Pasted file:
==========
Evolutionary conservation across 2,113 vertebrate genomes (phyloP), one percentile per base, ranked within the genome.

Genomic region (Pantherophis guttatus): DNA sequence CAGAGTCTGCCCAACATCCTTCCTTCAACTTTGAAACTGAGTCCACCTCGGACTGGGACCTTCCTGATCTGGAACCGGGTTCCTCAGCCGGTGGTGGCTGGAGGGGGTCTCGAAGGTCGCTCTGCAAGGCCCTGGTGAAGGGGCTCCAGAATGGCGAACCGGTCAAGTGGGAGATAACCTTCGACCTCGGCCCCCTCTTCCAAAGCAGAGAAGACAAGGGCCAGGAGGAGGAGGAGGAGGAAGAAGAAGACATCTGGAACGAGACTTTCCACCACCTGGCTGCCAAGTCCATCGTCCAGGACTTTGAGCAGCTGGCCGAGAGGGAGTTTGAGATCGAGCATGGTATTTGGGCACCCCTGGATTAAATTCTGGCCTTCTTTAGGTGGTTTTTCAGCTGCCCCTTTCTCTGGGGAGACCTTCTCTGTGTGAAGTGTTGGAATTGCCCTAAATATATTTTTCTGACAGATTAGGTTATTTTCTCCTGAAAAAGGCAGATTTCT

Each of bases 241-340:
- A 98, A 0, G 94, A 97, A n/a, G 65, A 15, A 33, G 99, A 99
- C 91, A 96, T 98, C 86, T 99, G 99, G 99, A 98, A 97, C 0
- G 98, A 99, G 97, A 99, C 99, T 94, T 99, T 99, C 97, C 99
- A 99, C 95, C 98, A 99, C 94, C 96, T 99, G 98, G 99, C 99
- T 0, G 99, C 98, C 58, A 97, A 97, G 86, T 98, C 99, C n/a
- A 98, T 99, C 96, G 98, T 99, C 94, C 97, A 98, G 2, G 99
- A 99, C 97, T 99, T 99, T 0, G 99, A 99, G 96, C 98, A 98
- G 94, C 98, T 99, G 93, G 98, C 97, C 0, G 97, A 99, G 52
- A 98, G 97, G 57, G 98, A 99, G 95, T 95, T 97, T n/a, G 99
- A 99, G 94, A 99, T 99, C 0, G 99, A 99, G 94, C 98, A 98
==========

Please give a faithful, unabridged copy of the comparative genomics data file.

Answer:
Evolutionary conservation across 2,113 vertebrate genomes (phyloP), one percentile per base, ranked within the genome.

Genomic region (Pantherophis guttatus): DNA sequence CAGAGTCTGCCCAACATCCTTCCTTCAACTTTGAAACTGAGTCCACCTCGGACTGGGACCTTCCTGATCTGGAACCGGGTTCCTCAGCCGGTGGTGGCTGGAGGGGGTCTCGAAGGTCGCTCTGCAAGGCCCTGGTGAAGGGGCTCCAGAATGGCGAACCGGTCAAGTGGGAGATAACCTTCGACCTCGGCCCCCTCTTCCAAAGCAGAGAAGACAAGGGCCAGGAGGAGGAGGAGGAGGAAGAAGAAGACATCTGGAACGAGACTTTCCACCACCTGGCTGCCAAGTCCATCGTCCAGGACTTTGAGCAGCTGGCCGAGAGGGAGTTTGAGATCGAGCATGGTATTTGGGCACCCCTGGATTAAATTCTGGCCTTCTTTAGGTGGTTTTTCAGCTGCCCCTTTCTCTGGGGAGACCTTCTCTGTGTGAAGTGTTGGAATTGCCCTAAATATATTTTTCTGACAGATTAGGTTATTTTCTCCTGAAAAAGGCAGATTTCT

Each of bases 241-340:
- A 98, A 0, G 94, A 97, A n/a, G 65, A 15, A 33, G 99, A 99
- C 91, A 96, T 98, C 86, T 99, G 99, G 99, A 98, A 97, C 0
- G 98, A 99, G 97, A 99, C 99, T 94, T 99, T 99, C 97, C 99
- A 99, C 95, C 98, A 99, C 94, C 96, T 99, G 98, G 99, C 99
- T 0, G 99, C 98, C 58, A 97, A 97, G 86, T 98, C 99, C n/a
- A 98, T 99, C 96, G 98, T 99, C 94, C 97, A 98, G 2, G 99
- A 99, C 97, T 99, T 99, T 0, G 99, A 99, G 96, C 98, A 98
- G 94, C 98, T 99, G 93, G 98, C 97, C 0, G 97, A 99, G 52
- A 98, G 97, G 57, G 98, A 99, G 95, T 95, T 97, T n/a, G 99
- A 99, G 94, A 99, T 99, C 0, G 99, A 99, G 94, C 98, A 98